The thick eyeliner looks good on her. I helped her dye her hair black last weekend and she looks well goth. No-one would ever call her a munter, not even Lee Patterson. He probably fancies her, is why he said anything.

‘Why wid you wear those tae school?’ she says, still looking at the back of that girl. Skinny as fuck, she is. Jade’s the same. You’re not allowed to be goth or emo or alternative or be an “I hate labels” person (like Jade) if you’re not skinny.

‘She looks like a right slut,’ says Kirsty, blunt as always. Kirsty isn’t pretty or anything, but she in’t fat and she’s got massive tits, so no boy would ever call her a munter either. They wouldn’t dare do anything to her, the amount of guys she’s gotten sent to the office for feeling her up in class.

‘Did youse see what Laura Davidson is wearing the day? It’s like, pass the sick bag!’

‘Oh God, I know. You shouldnae be allowed to wear short skirts when you’re that fat.’

‘I know, did you see, it’s like her thighs are spilling oot everywhere.’ Jade makes a large gesture and shudders. ‘If I was Miss Cragg I’d, like, confiscate it and burn it.’

They laugh. Kirsty reaches over and grabs a handful of crisps out of the packet I’m eating. I’m glad. Laura Davidson’s thinner than me, and she has a boyfriend. I feel like tossing the packet to Kirsty and telling her she can have them, but they taste too good to do that.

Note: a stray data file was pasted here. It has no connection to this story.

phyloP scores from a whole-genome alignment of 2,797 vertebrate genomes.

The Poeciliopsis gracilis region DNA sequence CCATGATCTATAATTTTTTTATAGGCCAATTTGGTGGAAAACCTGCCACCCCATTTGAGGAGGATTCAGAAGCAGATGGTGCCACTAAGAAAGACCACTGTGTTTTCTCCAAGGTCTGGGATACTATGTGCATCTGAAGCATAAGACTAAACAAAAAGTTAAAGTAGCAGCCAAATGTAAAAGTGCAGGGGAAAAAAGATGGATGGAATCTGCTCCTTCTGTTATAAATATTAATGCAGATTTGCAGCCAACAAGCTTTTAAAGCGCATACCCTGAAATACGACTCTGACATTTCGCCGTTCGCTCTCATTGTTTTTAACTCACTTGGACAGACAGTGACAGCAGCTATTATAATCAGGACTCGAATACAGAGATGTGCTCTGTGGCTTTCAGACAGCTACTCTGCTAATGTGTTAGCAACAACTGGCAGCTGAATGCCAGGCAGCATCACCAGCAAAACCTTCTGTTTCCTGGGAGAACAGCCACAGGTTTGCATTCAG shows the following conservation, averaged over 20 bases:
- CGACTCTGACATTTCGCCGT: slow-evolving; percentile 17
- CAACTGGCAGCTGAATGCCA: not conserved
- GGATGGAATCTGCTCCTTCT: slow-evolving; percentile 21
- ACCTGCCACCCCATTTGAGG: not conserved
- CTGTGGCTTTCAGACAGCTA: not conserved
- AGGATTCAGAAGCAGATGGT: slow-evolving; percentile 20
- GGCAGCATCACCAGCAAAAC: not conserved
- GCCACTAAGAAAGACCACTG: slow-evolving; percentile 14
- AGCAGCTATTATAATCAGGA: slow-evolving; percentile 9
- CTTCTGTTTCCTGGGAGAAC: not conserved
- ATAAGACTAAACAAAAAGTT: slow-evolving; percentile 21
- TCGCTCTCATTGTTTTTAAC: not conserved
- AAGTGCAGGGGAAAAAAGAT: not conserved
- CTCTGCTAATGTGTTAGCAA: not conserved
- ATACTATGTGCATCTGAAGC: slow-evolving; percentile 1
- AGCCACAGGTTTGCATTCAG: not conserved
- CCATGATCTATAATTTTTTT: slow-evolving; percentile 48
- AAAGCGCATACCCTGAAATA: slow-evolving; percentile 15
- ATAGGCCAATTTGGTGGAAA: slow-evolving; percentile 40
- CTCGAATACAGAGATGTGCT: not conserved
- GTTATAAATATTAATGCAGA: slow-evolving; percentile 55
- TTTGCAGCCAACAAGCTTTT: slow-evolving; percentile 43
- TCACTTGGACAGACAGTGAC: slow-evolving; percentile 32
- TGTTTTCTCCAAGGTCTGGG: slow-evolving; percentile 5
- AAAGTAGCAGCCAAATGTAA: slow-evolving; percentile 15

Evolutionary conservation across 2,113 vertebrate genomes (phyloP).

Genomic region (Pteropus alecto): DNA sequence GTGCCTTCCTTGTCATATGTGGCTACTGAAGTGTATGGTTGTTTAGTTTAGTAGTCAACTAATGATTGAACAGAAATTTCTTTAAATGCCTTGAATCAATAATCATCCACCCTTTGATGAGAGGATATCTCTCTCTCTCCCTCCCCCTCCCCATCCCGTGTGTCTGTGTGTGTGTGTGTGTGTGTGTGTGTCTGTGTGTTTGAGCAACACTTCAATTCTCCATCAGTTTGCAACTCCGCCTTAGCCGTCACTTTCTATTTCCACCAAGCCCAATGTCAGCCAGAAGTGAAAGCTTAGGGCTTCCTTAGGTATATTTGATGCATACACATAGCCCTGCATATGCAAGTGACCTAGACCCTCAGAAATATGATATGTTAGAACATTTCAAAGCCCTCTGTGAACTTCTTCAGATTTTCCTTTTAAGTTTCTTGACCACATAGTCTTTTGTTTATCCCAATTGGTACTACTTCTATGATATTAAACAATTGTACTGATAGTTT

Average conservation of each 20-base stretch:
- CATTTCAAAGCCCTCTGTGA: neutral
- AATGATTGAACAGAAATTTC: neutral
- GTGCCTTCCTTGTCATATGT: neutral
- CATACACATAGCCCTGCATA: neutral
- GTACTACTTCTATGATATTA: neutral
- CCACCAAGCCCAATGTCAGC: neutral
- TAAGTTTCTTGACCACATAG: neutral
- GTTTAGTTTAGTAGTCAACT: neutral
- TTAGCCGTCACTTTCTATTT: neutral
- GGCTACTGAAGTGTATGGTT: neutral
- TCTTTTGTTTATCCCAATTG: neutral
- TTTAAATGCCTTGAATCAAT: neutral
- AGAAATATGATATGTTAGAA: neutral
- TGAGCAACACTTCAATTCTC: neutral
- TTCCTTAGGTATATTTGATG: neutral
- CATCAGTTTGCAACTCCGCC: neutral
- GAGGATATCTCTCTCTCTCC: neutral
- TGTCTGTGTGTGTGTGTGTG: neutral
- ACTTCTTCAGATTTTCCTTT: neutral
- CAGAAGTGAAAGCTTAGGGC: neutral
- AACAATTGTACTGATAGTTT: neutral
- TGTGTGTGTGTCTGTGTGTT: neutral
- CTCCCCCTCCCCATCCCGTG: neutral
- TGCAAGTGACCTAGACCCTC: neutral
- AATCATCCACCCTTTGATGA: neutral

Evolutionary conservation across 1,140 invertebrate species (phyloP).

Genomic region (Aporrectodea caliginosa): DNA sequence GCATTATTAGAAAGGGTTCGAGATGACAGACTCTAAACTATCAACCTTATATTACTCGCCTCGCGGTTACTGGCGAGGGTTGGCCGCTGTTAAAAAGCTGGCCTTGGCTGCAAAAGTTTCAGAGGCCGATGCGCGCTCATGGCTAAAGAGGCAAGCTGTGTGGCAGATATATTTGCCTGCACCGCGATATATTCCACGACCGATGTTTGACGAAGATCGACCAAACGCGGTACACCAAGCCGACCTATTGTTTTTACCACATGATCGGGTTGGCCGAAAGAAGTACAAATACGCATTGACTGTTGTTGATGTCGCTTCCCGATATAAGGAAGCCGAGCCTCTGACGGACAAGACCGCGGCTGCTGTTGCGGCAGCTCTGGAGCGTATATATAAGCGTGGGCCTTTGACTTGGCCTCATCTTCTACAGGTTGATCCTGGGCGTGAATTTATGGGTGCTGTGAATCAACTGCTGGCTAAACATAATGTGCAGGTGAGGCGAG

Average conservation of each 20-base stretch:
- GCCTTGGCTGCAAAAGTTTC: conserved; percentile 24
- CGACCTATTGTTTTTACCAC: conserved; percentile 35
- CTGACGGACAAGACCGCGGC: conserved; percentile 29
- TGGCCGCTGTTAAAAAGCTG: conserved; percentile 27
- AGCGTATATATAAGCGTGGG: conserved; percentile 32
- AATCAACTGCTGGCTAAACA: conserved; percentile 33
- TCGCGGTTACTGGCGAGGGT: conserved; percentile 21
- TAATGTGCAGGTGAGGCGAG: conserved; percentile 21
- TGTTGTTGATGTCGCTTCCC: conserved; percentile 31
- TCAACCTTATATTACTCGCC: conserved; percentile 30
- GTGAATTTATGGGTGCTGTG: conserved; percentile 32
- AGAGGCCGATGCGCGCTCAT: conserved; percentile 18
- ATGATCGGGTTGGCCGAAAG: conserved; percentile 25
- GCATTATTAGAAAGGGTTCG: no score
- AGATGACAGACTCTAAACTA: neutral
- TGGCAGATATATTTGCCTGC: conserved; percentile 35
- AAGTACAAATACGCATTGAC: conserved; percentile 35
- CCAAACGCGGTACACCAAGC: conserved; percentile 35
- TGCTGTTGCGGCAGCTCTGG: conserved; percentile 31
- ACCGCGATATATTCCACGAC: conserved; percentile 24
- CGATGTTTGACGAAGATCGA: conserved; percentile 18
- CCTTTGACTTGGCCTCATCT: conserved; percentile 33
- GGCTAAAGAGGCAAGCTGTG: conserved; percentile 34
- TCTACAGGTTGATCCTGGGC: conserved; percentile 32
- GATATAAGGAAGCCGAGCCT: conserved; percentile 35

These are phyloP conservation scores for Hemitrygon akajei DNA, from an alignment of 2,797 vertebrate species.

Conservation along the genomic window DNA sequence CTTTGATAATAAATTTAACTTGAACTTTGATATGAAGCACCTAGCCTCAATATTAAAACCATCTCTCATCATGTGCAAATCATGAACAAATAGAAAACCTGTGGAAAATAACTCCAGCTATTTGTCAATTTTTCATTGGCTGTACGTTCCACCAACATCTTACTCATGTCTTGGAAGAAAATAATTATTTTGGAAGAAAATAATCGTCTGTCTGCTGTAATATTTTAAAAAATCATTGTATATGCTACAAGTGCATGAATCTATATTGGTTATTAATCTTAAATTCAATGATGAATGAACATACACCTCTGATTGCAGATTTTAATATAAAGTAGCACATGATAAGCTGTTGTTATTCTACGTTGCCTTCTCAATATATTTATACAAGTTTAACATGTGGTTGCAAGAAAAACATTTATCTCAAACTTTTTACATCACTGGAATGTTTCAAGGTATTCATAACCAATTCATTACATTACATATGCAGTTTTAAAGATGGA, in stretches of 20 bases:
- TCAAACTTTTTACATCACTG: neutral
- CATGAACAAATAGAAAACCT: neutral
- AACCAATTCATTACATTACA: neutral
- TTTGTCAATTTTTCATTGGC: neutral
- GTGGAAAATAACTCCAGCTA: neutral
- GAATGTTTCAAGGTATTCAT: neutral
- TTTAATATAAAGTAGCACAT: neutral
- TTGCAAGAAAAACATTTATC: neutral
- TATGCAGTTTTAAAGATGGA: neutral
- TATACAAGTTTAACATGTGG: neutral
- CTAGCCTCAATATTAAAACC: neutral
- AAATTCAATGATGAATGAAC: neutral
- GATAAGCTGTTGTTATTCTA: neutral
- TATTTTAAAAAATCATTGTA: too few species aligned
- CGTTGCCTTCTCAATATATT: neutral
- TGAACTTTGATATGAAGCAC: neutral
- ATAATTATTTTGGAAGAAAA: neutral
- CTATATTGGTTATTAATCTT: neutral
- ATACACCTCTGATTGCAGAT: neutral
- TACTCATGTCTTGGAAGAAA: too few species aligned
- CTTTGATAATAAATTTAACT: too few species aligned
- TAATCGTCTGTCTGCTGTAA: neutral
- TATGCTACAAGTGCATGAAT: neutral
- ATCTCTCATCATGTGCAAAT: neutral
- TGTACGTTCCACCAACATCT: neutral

My thoughts are poisoning me from the inside out and I need to vent them in some way.

‘So like, have you ever noticed how many words we have for, like, boufin’ things?’ I ask.

‘I suppose we’ve got quite a few,’ Kirsty says.

‘Aye, we need ’em coz everyone in Scotland’s pure ugly,’ Jade says, flicking back the hair it took her fifteen minutes to straighten this morning.

‘Like what is there?’ Kirsty says, looking between us. ‘Boufin, mockit, hackit…’

‘Hackit’s my fave, I love it. It like so describes aw the girls in our year, like aw they wear, aw that Primark New Look shite, it’s soooo hackit.’

‘What about munter?’ I ask, before stuffing my face full of crisps.

‘Oh, munter’s really bad,’ Jade says. ‘Like I’d never call someone a munter, specially not to their face.’

‘Yeah, that’s like really ugly, like old dyke Miss Cragg,’ Kirsty adds.

I try to surreptitiously feel my face by pretending to rub it. My pouchy cheeks, my wonky nose, my weak jawline and double chin. The spots I’ve been trying to scrub away with stinging clearasil and toothpaste all week. I grab my jumper and pull it over my knees, but it rises up at the back and the wind brushes across my exposed tramp stamp area. An English person might call me a mess. Munter puts it more specifically.

Third period is English. We’re reading Jane Eyre – or rather, reading bits of it after having watched the film – and talking about Rochester’s wife.

‘Now,’ Mrs Walker asks, ‘can anyone tell me why Mr Rochester’s marriage to Bertha failed?’

‘Coz she was pure ugly!’ Davey Tate shouts out. Everyone laughs.

My head sinks down, and I wipe away the tears on my ruined sleeve cuffs.


Written by G.J.

01/05/2013 at 10:24 pm